U.S. retail sales snap back; high unemployment, rising COVID-19 loom over recovery
It seems to us here at PGP that, as consumers get more comfortable living in a "phase 2" kind of world, activity is really picking up. Our tenants are reporting strong traffic in their locations and we are seeing good leasing activity. Many restaurants in particular are doing quite well with mainly curbside, takeout, and delivery options. The vacation towns on the coast have been packed.
This short article on Reuters is confirming what we are seeing. Yes, there are risks around a resurgence, but we firmly believe that more mask wearing and common sense behaviors will start to slow the spread once again as we enter August and September - and perhaps we will see that slowing first in the "hot spot" states in the Southeast.
WASHINGTON (Reuters) - U.S. retail sales rose more than expected in June as consumers bought big-ticket items like motor vehicles and dined out, but a resurgence in new COVID-19 cases is chipping at the budding recovery, keeping 32 million Americans on unemployment benefits.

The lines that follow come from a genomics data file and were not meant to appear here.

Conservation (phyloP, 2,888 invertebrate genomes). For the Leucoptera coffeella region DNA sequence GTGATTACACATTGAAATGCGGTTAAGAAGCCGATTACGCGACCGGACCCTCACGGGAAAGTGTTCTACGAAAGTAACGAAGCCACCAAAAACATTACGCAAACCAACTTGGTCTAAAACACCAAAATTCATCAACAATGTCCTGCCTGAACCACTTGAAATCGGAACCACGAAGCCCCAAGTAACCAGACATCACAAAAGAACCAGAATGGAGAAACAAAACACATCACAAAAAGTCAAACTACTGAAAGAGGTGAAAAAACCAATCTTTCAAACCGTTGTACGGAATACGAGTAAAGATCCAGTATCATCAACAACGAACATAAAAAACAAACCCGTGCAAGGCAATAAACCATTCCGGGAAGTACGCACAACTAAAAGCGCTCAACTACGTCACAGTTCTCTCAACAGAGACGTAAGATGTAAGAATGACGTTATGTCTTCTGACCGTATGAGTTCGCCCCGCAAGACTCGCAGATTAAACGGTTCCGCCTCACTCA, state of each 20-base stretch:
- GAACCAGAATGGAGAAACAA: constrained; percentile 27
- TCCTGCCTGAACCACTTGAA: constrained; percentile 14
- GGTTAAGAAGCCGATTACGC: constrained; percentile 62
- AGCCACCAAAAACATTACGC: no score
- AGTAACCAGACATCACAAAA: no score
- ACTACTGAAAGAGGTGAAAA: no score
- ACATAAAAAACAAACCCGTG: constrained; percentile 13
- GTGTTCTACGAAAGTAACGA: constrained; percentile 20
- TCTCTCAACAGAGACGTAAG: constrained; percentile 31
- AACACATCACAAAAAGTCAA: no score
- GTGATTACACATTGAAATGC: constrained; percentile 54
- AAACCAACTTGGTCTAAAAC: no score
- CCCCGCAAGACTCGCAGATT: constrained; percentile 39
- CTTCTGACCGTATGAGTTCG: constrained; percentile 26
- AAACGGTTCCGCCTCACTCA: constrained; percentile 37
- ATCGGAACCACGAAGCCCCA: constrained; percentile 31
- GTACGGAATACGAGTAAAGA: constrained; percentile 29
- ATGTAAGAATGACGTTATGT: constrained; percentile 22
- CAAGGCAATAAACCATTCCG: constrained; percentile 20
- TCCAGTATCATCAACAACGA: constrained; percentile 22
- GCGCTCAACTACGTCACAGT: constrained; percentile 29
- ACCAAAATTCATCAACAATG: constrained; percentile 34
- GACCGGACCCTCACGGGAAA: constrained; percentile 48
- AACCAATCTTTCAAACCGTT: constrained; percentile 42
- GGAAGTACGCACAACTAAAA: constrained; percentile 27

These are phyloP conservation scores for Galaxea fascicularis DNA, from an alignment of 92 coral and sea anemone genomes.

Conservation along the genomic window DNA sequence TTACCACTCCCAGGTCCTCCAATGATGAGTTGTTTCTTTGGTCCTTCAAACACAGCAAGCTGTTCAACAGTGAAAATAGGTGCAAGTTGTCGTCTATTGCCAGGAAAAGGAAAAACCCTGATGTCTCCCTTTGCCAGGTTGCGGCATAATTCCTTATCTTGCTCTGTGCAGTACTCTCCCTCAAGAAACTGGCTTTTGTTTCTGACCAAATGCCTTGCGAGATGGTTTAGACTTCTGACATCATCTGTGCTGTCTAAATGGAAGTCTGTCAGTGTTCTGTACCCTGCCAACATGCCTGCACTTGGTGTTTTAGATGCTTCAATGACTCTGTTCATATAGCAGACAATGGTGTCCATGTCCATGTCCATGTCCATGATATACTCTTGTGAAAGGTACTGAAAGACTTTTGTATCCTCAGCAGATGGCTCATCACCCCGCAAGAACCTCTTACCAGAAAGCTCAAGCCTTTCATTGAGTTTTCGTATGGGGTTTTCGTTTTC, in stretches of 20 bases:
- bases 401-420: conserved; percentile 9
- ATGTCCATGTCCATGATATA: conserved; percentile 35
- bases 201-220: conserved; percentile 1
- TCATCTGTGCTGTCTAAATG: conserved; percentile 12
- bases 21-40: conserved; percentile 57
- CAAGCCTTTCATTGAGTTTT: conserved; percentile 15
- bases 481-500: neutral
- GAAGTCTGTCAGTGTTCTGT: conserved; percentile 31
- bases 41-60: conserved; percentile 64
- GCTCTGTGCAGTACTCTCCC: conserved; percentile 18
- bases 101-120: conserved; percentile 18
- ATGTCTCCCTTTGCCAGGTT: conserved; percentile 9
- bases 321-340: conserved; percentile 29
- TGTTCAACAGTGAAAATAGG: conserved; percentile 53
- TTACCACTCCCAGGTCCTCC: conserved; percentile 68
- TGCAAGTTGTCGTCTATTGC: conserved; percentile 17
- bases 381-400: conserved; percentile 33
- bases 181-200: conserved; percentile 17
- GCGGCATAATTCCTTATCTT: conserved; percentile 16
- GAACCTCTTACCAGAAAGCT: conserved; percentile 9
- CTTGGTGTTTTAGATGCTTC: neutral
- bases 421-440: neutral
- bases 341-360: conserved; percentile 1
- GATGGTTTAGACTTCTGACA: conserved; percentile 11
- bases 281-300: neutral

Retail sales rose 7.5% last month after jumping 18.2% in May, which was the biggest gain since the government started tracking the series in 1992. Economists polled by Reuters had forecast retail sales advancing 5% in June.
Retail sales have rebounded as businesses resumed operations after being shuttered in mid-March in an effort to slow the spread of the respiratory illness. Retail sales in June were driven by an 8.2% increase in receipts at auto dealerships. Consumers stepped up spending at furniture, clothing, electronics and appliance, hobby, musical instrument and book stores. Receipts at restaurants and bars shot up 20.0%.
“Activity snapped back in May and June, albeit to levels below those which prevailed prior to the pandemic,” said Michael Feroli, chief U.S. economist at JPMorgan in New York. “More recently, several high-frequency indicators suggest that May and June were the easy months, and that the resurgence of COVID-19 cases is leading to slower activity gains in July.”